Every once in a while I get very upset with myself and with the world at large for not creating space to write. I feel guilty for not making time to blog more regularly and for not proactively pitching my work to Real Places like a Real Writer, and chagrined that I need to make my living in another way instead of devoting myself wholeheartedly to crafting boisterous little essays on the wonder of this mortal plane.
It is true that when I look at writing in my life it doesn’t take up as much space as I would like and the space that it does take up is different to what I expect and plan when I think about a writer’s life. But when I am honest and I look at all the ways writing is a part of my life, personal and professional, it steals into unexpected places and takes up a bigger share of my time than I often acknowledge.
Recently, for instance, I’ve been doing a lot of writing as part of my course notes for a professional development programme I’m on. That might sound dry to some, but the reflexive and critical aspect of the writing, so like my old academic experiences, has been like stretching long-forgotten muscles and finding that they’re not as badly out of shape as I first thought. Though unlikely to be read by any save my instructors, acknowledging the power of this writing in my life has led me to be more conscious of my writing successes in other areas. No, writing isn’t my primary source of income, but increasingly it forms a part of my professional portfolio in ways I couldn’t have anticipated even a year ago.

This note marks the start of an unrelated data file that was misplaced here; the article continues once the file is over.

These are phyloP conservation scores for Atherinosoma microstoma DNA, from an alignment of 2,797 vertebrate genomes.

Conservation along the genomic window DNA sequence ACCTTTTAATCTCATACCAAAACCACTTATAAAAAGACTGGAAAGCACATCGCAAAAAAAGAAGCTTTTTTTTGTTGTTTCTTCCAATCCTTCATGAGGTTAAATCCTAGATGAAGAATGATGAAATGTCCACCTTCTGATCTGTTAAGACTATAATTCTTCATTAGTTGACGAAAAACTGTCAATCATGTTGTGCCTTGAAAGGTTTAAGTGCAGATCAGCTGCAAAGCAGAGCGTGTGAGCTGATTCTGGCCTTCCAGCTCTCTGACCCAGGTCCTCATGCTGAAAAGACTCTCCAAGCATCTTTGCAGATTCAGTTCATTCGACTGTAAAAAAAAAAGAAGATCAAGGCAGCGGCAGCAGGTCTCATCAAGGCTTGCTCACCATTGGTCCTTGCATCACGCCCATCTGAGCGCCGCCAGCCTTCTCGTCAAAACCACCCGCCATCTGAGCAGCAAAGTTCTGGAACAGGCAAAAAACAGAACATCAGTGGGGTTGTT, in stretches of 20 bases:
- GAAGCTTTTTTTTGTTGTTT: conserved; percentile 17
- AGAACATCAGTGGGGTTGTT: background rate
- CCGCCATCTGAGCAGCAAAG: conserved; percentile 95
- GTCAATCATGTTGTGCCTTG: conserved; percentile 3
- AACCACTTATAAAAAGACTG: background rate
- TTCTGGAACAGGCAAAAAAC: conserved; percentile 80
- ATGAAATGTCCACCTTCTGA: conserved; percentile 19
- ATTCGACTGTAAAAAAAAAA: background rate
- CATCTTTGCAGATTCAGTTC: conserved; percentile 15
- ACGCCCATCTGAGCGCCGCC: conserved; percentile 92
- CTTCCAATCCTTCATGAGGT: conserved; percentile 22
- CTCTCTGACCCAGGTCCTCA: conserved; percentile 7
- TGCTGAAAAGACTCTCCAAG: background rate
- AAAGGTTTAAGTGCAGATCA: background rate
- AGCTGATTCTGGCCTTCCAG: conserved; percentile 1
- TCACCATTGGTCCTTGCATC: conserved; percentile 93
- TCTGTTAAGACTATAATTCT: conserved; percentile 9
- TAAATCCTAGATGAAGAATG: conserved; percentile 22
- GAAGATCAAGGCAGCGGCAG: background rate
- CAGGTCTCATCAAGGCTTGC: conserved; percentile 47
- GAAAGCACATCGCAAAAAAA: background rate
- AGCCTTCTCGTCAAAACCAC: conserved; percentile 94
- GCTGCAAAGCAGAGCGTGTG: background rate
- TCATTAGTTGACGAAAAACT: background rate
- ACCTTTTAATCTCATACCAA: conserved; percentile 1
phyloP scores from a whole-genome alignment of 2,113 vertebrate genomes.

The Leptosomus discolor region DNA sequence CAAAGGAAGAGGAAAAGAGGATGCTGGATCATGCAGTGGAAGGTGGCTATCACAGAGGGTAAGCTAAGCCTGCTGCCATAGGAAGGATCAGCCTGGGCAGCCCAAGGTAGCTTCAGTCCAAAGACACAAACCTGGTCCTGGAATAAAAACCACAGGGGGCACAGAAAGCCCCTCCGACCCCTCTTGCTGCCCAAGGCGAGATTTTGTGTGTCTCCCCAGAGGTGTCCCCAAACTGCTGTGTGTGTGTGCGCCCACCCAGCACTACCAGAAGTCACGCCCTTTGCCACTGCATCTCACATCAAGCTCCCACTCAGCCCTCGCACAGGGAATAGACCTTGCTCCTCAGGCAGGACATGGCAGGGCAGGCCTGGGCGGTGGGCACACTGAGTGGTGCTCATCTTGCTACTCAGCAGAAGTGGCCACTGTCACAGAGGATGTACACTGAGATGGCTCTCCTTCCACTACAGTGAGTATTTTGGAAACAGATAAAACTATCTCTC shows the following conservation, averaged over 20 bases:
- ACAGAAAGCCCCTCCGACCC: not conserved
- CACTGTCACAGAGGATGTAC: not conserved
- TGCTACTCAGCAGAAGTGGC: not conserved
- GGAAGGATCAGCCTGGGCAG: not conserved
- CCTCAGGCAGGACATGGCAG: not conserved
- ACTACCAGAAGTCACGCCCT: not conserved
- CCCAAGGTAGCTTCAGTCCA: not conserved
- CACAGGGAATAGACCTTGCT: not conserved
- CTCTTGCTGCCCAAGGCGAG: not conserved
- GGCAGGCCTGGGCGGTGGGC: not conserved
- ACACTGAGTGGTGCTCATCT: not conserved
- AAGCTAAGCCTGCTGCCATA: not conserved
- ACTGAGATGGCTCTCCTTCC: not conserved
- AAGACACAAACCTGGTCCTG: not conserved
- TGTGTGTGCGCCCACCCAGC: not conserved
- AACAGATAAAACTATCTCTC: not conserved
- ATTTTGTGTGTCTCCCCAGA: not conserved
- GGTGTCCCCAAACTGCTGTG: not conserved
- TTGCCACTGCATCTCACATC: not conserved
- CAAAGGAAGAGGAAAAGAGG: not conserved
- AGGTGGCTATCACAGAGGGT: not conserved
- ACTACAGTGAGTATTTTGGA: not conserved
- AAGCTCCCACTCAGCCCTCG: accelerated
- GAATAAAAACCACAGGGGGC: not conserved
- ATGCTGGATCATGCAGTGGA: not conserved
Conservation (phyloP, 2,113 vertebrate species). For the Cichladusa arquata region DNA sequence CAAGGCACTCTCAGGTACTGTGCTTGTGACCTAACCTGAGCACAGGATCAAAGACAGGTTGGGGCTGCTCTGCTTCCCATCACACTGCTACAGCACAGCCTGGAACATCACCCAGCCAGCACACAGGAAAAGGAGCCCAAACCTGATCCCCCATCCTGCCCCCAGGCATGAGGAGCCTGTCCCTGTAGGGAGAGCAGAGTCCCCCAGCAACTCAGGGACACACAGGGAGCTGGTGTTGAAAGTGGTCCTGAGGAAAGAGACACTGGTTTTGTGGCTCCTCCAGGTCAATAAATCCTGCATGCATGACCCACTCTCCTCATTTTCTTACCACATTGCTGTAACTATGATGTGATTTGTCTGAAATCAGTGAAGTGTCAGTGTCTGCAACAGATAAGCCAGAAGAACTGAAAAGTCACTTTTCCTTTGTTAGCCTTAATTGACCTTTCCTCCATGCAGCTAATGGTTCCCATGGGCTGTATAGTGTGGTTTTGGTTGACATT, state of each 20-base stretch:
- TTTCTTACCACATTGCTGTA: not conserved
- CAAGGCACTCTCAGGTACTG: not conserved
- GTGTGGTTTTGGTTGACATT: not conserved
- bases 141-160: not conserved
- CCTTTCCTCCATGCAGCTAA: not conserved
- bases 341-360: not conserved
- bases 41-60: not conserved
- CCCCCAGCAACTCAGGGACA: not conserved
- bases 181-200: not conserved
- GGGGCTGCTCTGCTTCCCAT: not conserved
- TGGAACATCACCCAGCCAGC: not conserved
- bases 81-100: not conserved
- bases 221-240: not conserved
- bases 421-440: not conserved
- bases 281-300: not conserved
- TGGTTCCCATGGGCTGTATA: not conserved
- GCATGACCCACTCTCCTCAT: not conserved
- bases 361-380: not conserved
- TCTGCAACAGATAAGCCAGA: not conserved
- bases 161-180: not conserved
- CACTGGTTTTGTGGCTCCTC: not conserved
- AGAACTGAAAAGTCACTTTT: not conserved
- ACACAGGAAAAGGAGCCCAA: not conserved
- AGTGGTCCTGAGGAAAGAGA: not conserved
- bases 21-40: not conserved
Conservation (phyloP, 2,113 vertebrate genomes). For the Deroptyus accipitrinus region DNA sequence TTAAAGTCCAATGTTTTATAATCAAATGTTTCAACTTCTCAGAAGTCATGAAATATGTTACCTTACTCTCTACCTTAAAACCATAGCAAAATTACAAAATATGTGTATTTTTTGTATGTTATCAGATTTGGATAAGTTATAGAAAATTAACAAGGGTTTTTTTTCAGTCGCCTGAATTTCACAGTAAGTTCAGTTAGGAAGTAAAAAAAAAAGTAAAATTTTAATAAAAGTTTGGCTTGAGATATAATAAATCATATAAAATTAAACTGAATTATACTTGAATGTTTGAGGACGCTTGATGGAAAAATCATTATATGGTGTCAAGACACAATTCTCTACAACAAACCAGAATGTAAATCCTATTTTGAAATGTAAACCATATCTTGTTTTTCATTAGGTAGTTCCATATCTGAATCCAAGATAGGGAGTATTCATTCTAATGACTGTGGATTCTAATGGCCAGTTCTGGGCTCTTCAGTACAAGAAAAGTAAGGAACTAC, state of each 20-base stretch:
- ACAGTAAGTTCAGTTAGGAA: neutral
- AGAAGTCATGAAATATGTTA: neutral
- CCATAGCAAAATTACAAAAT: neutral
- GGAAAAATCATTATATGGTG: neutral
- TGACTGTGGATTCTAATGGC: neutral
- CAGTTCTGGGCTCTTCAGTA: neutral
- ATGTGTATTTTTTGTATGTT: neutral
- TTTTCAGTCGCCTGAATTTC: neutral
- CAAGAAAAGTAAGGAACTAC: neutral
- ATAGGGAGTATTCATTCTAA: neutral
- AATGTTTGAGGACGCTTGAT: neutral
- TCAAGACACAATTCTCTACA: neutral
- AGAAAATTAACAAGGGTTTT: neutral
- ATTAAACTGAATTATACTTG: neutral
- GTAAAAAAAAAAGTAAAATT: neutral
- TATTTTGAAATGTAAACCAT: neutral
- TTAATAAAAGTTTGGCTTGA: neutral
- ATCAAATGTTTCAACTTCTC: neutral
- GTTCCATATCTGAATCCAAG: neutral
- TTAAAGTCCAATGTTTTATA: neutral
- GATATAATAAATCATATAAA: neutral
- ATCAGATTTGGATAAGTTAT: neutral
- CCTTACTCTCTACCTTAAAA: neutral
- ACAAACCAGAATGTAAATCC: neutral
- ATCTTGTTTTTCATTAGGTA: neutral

One of the competencies in the professional development programme I mentioned is the use of metaphor to raise self-awareness. When I think about writing in my life I’m put in mind of seeds which sit happily bearing all their potential for life and growth and transformation, waiting for the right conditions to become everything that they will be (or at least to have a jolly good go.) Do I look at an acorn and see the oak in it? Not usually. But maybe now I’ll see it more.